Compared to "Fern" and "Georgia Dusk," Jean Toomer's extended poem, "Karintha," may appear to resist an analyst's attempts to connect the poem with its author's biography. However, consideration for the poem's historical context and a feminist reading compliments this particular example of Harlem Renaissance poetry.
Like Thomas Mann, Toomer's mixed heritage is an obvious subject for an analysis of his work, but racial tensions appear to be absent in "Karintha"; only African American culture is represented. Karintha herself has skin "like dusk, when the sun goes down." Of Karintha's many admirers, no indication of race is given. However, given the controversy that would likely arise among residents of the South concerning interracial marriage, it can perhaps be safely assumed that Karintha's admirers are blacks as well.
Moving on, "Karintha" appears to avoid interracial themes by virtue of its heterogeny. Instead, the poem depicts one black Southern woman's attempts at self-expression, and her subsequent conformity to social and moral attitudes in the African American community. Karintha is compared to "a growing thing ripened too soon." She is an object of affection for men, old and young. Toomer writes, "The young fellows counted the time to pass before she would be old enough to mate with them." Even the dusk to which Karintha is constantly compared alludes to the movements of the sun and moon, which symbolized the passing of time to the ancient Greeks. Therefore, "Karintha" is, more than anything, a coming of age story for a women who has lost her innocence and subsists by sexually satisfying the men around her while remaining herself unsatisfied. Hence the meaning in the ending lines, "Karintha is a woman. Men do not know that the soul of her was a growing thing ripened too soon. They will bring their money; they will die not having found out..."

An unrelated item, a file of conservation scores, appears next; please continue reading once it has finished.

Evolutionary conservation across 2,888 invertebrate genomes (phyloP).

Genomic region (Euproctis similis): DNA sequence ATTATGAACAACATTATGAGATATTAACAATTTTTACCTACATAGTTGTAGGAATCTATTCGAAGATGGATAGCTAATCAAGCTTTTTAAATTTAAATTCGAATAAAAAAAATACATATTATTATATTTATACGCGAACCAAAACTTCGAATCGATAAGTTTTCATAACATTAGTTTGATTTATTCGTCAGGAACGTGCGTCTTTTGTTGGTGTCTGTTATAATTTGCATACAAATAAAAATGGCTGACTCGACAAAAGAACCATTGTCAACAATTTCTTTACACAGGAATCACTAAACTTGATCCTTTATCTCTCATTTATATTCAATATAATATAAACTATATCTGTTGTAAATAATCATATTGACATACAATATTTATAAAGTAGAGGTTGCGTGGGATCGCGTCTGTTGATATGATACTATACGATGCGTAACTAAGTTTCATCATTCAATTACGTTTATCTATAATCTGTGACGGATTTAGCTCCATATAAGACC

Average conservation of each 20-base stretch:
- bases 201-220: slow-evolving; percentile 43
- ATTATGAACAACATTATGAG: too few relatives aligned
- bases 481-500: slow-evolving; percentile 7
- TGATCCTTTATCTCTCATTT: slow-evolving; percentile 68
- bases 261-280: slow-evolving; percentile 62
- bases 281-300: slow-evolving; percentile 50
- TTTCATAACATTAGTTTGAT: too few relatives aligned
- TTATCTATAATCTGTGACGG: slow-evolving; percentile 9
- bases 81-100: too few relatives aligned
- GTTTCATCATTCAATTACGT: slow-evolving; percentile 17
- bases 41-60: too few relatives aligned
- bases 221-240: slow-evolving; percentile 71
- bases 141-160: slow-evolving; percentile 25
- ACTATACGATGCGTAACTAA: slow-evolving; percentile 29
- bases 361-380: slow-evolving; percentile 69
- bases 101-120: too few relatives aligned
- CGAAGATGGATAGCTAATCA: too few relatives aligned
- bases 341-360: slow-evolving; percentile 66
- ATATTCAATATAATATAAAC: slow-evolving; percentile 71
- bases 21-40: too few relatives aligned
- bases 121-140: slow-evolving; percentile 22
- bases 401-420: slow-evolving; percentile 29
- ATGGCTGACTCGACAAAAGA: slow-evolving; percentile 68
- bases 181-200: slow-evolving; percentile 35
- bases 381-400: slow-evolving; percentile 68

What we find in "Karintha" is Toomer's compassion account of the gender issues and social barriers that prevented the Twentieth-century black woman from fully participating in Southern society. In the first half of the poem, Karintha is compared to a free spirit, "even the preacher, who caught her at mischief, told himself that she was as innocently lovely as a November cotton flower." However, by the poem's end Karintha has been forced to participate in her society's expectation of her largely static and reproductive role, and her life amounts to a vicarious existence through the men who court her; this is why Toomer surrounds Karintha with metaphors to demonstrate the passage of time, to highlight her tragic plight. In this way Toomer anticipates the values of Second-Wave feminists, who were concerned with the unequal social treatment of women. This is why I thought "Karintha" was particularly profound.
A Jean Toomer Biography by Scott Williams
Harlem Renaissance Women